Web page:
If you are taking HIV treatment and have sex without a condom with a person who is HIV negative or whose HIV status you do not know, or if there is a condom accident during sex, you may be tempted to offer them some of your anti-HIV drugs in an attempt to reduce the risk of them acquiring HIV. This is not a good idea.

Some anti-HIV drugs work better as PEP than others. A full PEP course should last a month. Sharing your drugs could be risky as some, particularly abacavir (Ziagen), nevirapine (Viramune) and etravirine (Intelence), can cause an allergic reaction or severe side-effects that can be fatal. There is also a chance that the person you are giving your HIV drugs to could already have HIV and not know it. In this case, taking a few doses of your HIV medicine could give the HIV in their body a chance to develop resistance to those drugs. This would limit their future treatment options.

The thought that you may have exposed somebody to the risk of HIV infection may be worrying. If you do think that PEP might be appropriate, encourage them to go to their local sexual health clinic as soon as possible. If it is closed, they should go to the accident and emergency department of their local hospital and ask for PEP. Staff there should contact the on-call HIV doctor.

You can read more about PEP on NAM’s website.


Pre-exposure prophylaxis (PrEP) is another way of preventing HIV infection. HIV-negative people can take some doses of anti-HIV drugs when they are at risk of exposure to HIV. Recent research has shown this is very effective in lowering the risk of infection, as long as the drugs are taken regularly and exactly as prescribed. Evidence of PrEP’s effectiveness is particularly strong for men who have sex with men.

However, PrEP does not protect people from other sexually transmitted infections or pregnancy.

The anti-HIV drug currently used as PrEP is Truvada, a pill containing two drugs, tenofovir and emtricitabine. Truvada was chosen because these two drugs have few side-effects and are less likely to cause problems with drug resistance if you have already become infected with HIV by the time you start taking PrEP, or if it fails to prevent infection.

Although there are other effective ways of preventing HIV transmission, PrEP may provide a useful option for some people, at some points in their life. For example, studies have shown that it can be a good prevention method for gay men at times when their sexual activity puts them at high risk of HIV, rather than being a long-term option.

The use of PrEP to prevent HIV transmission in different situations is still being studied in the UK. PrEP has been shown to be highly effective at preventing HIV in people at high risk (such as men who have sex without a condom with other men). The availability of PrEP on the NHS is currently being debated by the Government. Some clinics are offering PrEP with a private prescription. Talk to staff at a sexual health clinic if you think PrEP would be a good option for you.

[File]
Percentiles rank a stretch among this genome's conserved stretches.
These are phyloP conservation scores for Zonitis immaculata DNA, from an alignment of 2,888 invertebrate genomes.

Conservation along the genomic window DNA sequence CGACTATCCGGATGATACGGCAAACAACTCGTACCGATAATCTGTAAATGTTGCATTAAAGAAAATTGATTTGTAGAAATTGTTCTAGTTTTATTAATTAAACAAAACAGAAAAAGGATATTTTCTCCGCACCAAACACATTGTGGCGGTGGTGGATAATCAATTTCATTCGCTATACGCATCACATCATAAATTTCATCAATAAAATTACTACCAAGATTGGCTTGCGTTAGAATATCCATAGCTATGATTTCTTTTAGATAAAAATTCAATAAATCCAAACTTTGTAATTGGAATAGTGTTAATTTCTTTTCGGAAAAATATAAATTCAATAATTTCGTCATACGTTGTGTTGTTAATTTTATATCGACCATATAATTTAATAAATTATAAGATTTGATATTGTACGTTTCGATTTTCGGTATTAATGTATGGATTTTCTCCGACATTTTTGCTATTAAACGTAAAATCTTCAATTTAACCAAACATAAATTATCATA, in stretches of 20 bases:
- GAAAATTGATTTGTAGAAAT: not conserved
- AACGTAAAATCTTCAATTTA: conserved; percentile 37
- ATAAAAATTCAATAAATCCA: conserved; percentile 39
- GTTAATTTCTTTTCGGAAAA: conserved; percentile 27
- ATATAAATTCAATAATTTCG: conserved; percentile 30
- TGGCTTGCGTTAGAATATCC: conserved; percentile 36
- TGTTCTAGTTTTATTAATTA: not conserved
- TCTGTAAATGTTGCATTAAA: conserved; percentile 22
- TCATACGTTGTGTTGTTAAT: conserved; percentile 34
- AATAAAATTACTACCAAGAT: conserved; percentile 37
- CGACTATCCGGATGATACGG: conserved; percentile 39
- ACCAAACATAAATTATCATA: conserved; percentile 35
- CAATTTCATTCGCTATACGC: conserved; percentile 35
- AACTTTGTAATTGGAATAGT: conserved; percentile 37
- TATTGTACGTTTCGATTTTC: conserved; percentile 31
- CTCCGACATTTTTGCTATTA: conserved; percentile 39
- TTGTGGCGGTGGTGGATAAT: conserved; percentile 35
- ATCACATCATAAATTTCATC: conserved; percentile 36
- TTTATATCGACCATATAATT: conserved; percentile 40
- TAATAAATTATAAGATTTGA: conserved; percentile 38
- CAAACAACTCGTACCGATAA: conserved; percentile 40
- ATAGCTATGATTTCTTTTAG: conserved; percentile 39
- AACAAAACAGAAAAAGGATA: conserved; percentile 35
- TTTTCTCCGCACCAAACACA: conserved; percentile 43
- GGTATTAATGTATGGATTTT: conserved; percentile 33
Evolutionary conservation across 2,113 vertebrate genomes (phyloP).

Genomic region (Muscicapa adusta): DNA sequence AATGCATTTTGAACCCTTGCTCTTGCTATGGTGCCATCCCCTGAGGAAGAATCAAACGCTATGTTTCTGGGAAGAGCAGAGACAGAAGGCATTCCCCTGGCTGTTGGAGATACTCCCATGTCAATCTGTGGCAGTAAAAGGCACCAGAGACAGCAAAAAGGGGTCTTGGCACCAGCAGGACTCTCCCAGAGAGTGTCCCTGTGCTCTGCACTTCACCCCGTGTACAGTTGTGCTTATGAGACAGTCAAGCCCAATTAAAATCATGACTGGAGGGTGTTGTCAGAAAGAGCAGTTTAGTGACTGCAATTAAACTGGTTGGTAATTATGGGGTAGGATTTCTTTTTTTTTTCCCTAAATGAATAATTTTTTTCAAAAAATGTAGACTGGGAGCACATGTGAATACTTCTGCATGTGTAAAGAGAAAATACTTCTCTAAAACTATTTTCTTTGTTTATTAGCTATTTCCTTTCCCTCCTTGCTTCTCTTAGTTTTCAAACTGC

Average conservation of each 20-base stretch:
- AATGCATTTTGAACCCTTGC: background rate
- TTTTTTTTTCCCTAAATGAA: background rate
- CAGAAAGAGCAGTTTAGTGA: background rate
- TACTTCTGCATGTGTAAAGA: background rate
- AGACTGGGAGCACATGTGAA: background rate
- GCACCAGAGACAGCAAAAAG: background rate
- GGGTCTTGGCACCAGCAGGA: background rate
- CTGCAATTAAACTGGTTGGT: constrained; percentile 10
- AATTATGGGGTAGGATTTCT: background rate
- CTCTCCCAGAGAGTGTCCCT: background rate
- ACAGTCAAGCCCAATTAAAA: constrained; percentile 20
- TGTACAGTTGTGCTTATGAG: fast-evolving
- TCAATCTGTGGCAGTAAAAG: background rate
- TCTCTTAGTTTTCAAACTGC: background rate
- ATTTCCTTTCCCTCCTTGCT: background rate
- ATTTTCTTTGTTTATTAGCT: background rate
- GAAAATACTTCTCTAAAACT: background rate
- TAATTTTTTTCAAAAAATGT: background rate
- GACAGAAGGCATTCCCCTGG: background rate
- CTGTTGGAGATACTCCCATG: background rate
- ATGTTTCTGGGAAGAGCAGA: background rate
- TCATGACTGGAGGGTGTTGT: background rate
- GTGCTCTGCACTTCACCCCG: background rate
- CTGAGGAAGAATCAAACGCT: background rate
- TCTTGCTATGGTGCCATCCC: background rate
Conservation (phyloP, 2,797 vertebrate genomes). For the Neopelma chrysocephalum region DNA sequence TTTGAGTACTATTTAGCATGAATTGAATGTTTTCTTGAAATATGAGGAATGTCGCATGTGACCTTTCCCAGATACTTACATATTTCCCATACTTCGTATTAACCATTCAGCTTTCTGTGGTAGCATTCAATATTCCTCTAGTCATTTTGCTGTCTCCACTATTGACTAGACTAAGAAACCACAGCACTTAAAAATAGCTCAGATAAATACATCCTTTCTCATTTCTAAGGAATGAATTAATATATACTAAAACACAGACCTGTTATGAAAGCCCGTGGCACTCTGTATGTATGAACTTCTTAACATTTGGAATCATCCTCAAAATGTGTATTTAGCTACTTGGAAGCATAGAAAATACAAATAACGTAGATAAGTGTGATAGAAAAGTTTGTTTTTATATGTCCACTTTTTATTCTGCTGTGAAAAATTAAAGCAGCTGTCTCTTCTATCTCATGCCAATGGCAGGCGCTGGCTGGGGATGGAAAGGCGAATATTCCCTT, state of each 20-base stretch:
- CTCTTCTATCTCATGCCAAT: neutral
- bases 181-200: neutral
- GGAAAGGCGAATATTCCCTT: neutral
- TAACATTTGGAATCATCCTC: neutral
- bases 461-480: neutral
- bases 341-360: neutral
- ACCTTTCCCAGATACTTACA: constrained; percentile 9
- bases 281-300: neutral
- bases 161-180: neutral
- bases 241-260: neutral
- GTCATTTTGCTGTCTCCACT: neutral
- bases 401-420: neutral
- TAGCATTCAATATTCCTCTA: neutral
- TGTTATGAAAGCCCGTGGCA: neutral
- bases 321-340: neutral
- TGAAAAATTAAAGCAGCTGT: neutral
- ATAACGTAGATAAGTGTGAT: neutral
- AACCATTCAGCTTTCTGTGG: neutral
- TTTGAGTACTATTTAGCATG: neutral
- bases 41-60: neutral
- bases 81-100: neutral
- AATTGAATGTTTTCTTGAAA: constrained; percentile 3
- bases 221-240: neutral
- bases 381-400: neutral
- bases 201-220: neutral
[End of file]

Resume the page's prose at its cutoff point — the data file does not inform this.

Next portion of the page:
You can follow news on research studies on PrEP and its use and availability in the UK on NAM's website.

HIV & sex

Published January 2016

Last reviewed January 2016

Next review January 2019

Contact NAM to find out more about the scientific research and information used to produce this booklet.

This content was checked for accuracy at the time it was written. It may have been superseded by more recent developments. NAM recommends checking whether this is the most current information when making decisions that may affect your health.
Community Consensus Statement on Access to HIV Treatment and its Use for Prevention

Together, we can make it happen

We can end HIV soon if people have equal access to HIV drugs as treatment and as PrEP, and have free choice over whether to take them.

Launched today, the Community Consensus Statement is a basic set of principles aimed at making sure that happens.

The Community Consensus Statement is a joint initiative of AVAC, EATG, MSMGF, GNP+, HIV i-Base, the International HIV/AIDS Alliance, ITPC and NAM/aidsmap

This content was checked for accuracy at the time it was written. It may have been superseded by more recent developments. NAM recommends checking whether this is the most current information when making decisions that may affect your health.

NAM’s information is intended to support, rather than replace, consultation with a healthcare professional. Talk to your doctor or another member of your healthcare team for advice tailored to your situation.